President Reagan vetoed emergency farm-credit relief legislation yesterday, lambasting Congress for approving a "massive new bailout" that he said "would not really help farmers" but "would add billions to the deficit over the next several years."
Striking a defiant tone in the first veto of his second term, Reagan told reporters who were called to the Oval Office that "Congress failed" its first major budget test of the year and added: "Someone must stand up to those who say, 'Here's the key to the Treasury -- just take as many of those hard-earned tax dollars as you want.' "
House Speaker Thomas P. (Tip) O'Neill Jr. (D-Mass.) said he would not seek to override the veto but was asking farm-state lawmakers to compromise with Reagan instead. "The veto is not the answer to the problems of the American farmer," he said. Tuesday's House vote approving the bill to provide short-term aid to farmers was 255 to 168 -- less than the two-thirds vote necessary to override a veto.
White House spokesman Larry Speakes immediately rejected the suggestion of a compromise.
Republicans had accused Democrats of sending the farm bill to the president only to score political points in the Farm Belt. Reagan said the bill "is merely designed to convey the impression of helping farmers" but came "too late in the season" to do any good.
The farm credit legislation was tacked onto a bill authorizing $175 million in disaster and refugee assistance to drought-ravaged African nations. In a shift, Reagan said he would sign the disaster legislation if it stood alone. White House officials earlier said Reagan would take a "hard look" at the Africa bill because it was more expensive than he wanted.
The African relief funds are expected to reach the Senate floor soon. Reagan said his veto would not interrupt the flow of aid to Africa.
Reagan acknowledged that "some of our farmers are facing severe financial problems" but said less than 4 percent "are in need of immediate help." He ascribed farmers' economic woes to "a generation of failed policies that drove down farm prices and drove up the cost of their land, seed and equipment," and also cited the inflation and grain embargoes of the late 1970s.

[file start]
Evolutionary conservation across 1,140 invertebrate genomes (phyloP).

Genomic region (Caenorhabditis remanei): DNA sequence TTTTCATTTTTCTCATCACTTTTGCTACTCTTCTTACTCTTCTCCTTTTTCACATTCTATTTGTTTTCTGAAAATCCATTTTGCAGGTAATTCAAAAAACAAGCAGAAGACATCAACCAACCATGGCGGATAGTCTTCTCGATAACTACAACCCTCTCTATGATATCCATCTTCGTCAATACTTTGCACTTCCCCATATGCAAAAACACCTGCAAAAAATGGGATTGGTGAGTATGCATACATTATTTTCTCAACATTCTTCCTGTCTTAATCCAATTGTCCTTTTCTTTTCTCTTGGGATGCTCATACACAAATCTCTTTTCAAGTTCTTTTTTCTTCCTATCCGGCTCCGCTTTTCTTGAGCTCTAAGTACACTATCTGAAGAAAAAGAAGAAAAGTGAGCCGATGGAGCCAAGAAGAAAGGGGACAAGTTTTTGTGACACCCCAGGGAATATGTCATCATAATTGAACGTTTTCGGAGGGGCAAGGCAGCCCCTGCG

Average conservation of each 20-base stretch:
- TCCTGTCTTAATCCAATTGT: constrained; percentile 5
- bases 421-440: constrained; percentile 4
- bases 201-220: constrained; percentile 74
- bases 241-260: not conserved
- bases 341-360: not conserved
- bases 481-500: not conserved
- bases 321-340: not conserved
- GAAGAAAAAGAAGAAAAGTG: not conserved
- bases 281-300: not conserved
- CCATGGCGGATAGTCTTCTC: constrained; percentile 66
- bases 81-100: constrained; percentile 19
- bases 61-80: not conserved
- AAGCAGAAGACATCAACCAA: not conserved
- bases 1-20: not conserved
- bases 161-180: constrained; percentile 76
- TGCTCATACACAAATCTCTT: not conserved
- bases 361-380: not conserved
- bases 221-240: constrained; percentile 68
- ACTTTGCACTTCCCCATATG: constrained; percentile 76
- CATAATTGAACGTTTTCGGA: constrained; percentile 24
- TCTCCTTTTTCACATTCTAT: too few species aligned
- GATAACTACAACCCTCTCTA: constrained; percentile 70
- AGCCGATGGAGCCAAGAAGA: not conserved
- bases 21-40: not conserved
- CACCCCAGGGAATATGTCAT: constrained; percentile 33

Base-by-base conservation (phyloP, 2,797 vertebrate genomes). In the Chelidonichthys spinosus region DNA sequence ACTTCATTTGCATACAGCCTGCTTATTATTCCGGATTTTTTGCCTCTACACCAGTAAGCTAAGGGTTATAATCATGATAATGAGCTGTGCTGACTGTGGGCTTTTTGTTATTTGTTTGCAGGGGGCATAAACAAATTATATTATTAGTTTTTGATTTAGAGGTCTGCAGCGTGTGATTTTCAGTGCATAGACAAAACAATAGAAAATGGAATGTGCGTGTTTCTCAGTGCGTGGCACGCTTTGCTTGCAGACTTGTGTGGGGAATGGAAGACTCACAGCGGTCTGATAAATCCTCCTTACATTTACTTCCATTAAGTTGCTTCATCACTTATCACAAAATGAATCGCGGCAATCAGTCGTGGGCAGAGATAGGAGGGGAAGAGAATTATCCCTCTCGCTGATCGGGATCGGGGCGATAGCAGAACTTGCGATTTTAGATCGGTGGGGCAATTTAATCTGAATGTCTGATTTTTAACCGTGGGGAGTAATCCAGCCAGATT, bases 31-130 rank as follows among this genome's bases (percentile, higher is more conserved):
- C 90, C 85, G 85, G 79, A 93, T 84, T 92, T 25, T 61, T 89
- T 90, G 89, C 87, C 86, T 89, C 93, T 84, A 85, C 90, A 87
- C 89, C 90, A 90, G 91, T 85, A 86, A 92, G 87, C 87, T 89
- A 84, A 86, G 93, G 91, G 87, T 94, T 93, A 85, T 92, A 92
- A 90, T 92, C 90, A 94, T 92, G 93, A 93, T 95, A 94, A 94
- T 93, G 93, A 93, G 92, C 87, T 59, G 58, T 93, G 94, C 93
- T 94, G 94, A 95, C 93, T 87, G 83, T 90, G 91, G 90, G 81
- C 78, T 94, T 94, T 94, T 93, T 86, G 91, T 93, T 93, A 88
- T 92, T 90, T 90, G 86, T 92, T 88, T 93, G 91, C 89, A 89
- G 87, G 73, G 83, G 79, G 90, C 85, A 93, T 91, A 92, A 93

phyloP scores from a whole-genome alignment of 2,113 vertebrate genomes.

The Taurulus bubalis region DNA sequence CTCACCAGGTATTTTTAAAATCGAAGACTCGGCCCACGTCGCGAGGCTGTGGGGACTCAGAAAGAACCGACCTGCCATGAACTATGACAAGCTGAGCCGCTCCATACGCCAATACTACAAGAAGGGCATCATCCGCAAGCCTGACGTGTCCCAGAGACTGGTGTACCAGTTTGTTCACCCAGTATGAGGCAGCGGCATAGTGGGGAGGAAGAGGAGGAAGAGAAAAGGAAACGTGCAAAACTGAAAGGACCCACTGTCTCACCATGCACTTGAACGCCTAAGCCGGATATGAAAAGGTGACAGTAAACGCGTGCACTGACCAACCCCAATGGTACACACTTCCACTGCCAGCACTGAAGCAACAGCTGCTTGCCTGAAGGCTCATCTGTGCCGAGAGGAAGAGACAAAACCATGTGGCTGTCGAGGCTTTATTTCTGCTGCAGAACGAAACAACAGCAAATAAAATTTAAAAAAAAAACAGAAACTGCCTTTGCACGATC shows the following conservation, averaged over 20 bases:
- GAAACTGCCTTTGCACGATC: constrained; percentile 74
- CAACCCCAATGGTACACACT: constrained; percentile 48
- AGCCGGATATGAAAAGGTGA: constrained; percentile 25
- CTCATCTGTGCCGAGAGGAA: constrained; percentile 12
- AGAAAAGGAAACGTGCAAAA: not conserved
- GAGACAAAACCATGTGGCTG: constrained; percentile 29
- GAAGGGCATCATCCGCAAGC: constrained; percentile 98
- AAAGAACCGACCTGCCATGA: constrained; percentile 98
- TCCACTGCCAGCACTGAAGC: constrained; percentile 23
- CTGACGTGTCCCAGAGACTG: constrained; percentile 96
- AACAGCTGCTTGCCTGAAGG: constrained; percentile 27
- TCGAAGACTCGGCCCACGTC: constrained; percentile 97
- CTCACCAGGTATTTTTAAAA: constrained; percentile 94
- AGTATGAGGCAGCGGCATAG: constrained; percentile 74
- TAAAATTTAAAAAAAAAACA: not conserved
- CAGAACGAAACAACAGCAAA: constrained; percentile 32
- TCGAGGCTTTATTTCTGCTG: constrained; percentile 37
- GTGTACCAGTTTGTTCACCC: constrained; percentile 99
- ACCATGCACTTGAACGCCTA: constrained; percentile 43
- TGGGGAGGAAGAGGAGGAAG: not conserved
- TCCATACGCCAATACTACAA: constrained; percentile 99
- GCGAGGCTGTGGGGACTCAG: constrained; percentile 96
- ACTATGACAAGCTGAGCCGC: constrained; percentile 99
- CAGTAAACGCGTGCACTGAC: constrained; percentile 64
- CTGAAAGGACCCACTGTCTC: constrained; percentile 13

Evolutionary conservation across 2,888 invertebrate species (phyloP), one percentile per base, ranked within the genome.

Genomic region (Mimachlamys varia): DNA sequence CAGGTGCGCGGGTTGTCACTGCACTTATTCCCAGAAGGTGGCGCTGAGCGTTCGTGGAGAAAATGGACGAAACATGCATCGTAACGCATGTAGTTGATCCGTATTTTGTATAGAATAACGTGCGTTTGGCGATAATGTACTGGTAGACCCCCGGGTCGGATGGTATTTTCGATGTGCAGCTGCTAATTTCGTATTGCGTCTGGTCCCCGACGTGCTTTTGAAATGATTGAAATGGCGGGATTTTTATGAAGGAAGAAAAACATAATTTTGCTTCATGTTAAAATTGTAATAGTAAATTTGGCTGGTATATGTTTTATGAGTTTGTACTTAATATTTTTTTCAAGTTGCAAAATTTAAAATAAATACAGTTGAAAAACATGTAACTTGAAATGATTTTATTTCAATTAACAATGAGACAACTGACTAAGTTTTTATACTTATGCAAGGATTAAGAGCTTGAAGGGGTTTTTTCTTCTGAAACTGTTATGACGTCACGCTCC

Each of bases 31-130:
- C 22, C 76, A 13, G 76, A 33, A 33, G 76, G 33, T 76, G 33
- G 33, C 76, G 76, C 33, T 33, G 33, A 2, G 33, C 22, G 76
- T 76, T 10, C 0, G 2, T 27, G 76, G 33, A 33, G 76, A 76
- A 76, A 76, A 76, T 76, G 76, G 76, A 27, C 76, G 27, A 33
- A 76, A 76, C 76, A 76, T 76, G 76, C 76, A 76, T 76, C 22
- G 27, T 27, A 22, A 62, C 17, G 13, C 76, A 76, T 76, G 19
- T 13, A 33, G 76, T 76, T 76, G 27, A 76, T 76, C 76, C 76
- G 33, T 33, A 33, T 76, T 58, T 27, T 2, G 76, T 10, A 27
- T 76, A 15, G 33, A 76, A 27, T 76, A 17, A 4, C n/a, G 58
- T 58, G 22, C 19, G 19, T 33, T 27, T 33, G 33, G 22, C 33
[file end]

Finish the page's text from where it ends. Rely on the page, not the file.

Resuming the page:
Farmers in trouble "deserve our sympathy and our support" and "the federal government mustn't shirk its responsibility to help undo some of the damage that it created," Reagan said. He said his administration's already-announced emergency measures are adequate.
"But I've pleaded and warned repeatedly that, just as your families don't have a blank check for whatever your needs may be, neither can government -- and that means taxpayers -- bail out every farmer hopelessly in debt or every bank which made imprudent or speculative loans and bet on higher inflation," Reagan said.
Congress was "bemoaning the size of the deficits" earlier this year but "a majority proved itself incapable of resisting the tax-and-spend philosophy that brought America to its knees and wrecked our economy," he said.
In his veto message, Reagan said the farm credit bill would add at least $2.5 billion to the deficit over the next few years; O'Neill said it would cost $250 million over six years, and less if farmers pay back their loans with interest.
In a point-by-point attack on the legislation, Reagan objected to requiring the government "to assume an unwarranted 90 percent of the risk on all new loans made by private lenders through a $1.85 billion debt adjustment program."
He assailed as "unprecedented and unjustified" a provision giving farmers advance payments on unplanted crops from the Commodity Credit Corp. He said the legislation "substantially and unnecessarily" increases the loan guarantee level for farmers above the administration's $650 million, and he declared that $100 million in payments to rural banks would "soon grow into an uncontrollable spending program."